Stuttering nothing to laugh at, students told

For Erik Gustafson and Jonas Watson, giving a presentation in front of their class is their worst nightmare.
But these two students faced their fears Tuesday as they explained to a Grade 7 class at Robert Moore School what it feels like to stutter.
“I was nervous at first ’cuz it’s my friends and I’m embarrassed to stutter,” Watson, 13, said after the presentation. “I don’t like talking about it but it really wasn’t so bad.”
“I was really nervous,” added Gustafson, 11.
Both get help from local speech-language pathologist Lindsay Strickland to cope with stuttering.
Strickland explained to the students that stuttering is when people have difficulty forming words because they almost get caught in their throat due to tension in the voice box or throat.
“It’s like someone stepping on a hose when you’re trying to water the garden,” she noted.
One in every 100 people stutter and Strickland, with the help of her two assistants, was trying to make students more sensitive to others.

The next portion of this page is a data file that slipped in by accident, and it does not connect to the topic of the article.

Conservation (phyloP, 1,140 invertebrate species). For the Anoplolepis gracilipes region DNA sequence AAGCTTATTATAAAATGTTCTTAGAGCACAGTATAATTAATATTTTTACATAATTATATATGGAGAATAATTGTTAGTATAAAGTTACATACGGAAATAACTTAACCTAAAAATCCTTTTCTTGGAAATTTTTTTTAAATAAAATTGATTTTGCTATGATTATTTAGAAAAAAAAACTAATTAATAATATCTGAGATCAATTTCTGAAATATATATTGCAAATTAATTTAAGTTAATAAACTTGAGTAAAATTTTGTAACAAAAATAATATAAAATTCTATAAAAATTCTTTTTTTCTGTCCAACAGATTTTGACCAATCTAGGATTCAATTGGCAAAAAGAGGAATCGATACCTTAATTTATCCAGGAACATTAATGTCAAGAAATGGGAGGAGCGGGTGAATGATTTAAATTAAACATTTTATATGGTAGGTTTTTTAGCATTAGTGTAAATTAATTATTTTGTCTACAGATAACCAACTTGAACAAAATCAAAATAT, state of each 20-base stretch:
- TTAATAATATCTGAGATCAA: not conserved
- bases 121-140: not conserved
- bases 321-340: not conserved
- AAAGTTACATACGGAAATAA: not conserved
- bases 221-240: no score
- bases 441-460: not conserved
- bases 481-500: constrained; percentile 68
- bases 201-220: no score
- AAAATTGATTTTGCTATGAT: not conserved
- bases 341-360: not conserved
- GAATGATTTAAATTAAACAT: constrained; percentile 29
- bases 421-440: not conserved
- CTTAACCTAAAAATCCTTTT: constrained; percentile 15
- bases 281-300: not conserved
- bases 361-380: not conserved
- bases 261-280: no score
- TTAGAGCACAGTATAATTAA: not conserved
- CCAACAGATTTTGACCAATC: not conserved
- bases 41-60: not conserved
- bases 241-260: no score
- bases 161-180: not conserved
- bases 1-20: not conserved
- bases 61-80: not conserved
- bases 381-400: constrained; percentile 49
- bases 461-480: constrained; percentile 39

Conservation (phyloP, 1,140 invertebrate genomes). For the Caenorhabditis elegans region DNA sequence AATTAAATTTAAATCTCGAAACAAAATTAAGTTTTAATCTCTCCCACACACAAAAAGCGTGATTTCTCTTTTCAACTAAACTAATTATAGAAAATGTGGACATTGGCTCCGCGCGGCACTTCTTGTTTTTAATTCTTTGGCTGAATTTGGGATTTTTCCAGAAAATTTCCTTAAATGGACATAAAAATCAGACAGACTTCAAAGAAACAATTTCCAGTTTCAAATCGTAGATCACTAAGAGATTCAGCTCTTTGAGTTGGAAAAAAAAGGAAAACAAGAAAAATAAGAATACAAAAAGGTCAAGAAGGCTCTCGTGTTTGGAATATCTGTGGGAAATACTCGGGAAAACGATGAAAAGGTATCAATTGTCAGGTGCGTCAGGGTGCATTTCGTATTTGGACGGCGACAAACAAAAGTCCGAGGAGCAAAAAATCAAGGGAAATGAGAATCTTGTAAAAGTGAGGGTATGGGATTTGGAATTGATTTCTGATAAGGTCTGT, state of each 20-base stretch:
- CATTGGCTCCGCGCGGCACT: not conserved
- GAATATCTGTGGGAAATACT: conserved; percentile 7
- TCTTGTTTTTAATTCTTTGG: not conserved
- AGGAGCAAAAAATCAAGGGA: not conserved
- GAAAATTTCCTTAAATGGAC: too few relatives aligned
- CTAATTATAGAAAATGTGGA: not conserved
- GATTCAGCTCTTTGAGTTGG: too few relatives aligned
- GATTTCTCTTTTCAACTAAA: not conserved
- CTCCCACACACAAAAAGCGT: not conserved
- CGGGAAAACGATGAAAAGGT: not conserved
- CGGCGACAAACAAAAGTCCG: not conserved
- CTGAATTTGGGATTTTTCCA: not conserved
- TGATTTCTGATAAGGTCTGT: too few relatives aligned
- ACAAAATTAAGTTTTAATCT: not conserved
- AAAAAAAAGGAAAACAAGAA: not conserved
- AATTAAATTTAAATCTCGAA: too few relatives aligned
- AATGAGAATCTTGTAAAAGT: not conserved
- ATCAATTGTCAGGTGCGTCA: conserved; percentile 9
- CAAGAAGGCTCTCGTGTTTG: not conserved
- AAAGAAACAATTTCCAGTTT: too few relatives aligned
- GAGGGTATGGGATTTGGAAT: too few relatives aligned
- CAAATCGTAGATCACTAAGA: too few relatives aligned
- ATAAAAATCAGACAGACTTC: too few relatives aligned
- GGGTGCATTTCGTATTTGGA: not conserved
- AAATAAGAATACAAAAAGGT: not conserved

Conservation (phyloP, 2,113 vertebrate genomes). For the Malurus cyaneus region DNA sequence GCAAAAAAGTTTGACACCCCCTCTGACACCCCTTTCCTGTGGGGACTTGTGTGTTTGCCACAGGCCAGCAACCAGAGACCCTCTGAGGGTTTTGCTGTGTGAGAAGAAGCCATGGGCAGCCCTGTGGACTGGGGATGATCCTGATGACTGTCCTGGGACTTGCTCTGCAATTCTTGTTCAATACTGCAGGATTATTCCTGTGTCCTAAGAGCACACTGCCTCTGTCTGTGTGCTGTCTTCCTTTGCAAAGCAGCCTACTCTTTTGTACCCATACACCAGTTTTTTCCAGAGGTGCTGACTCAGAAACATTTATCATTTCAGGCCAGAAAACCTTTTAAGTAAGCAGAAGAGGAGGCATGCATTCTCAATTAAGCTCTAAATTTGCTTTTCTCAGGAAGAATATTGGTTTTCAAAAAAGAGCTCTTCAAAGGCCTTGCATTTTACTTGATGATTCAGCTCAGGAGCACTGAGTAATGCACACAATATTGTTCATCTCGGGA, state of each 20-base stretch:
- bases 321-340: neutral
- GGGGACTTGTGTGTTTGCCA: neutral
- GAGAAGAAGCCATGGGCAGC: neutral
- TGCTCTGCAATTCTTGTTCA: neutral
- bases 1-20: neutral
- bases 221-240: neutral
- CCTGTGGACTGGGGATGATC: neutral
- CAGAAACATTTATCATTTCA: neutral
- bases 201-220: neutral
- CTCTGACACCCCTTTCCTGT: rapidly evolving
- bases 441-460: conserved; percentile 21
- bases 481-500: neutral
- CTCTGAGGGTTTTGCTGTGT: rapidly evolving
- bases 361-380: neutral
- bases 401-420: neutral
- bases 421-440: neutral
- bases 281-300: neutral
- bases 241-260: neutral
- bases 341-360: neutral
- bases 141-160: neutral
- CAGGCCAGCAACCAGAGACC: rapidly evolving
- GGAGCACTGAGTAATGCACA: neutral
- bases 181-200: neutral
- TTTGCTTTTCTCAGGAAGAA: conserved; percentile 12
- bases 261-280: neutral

“What I want them to take with them is that people who stutter are no different from people who don’t stutter, they just have a hard time saying some things,” she stressed.
Students played a mock “Jeopardy” game and watched video clips with characters who stuttered.
They were asked to describe those characters and when comparing lists, the students discovered that in the movies stuttering is portrayed in a negative light as something to laugh at.
“The movies don’t do a great job of showing what people who stutter are like,” Strickland told the class.
“It’s hard to make friends when you stutter, good friends anyway ’cuz people laugh at you and make fun of you,” Watson explained later.
He said he hoped his classmates understand that stuttering is nothing to laugh at.
“I would teach them that it’s hard and that it’s kind of embarrassing,” added Gustafson.
Strickland said she was pleased students were so eager to learn more about stuttering, and hoped the presentation made an impact on them.
“It’s national stuttering awareness week and I want students to become advocates of people who stutter and be considerate of people who stutter,” she remarked.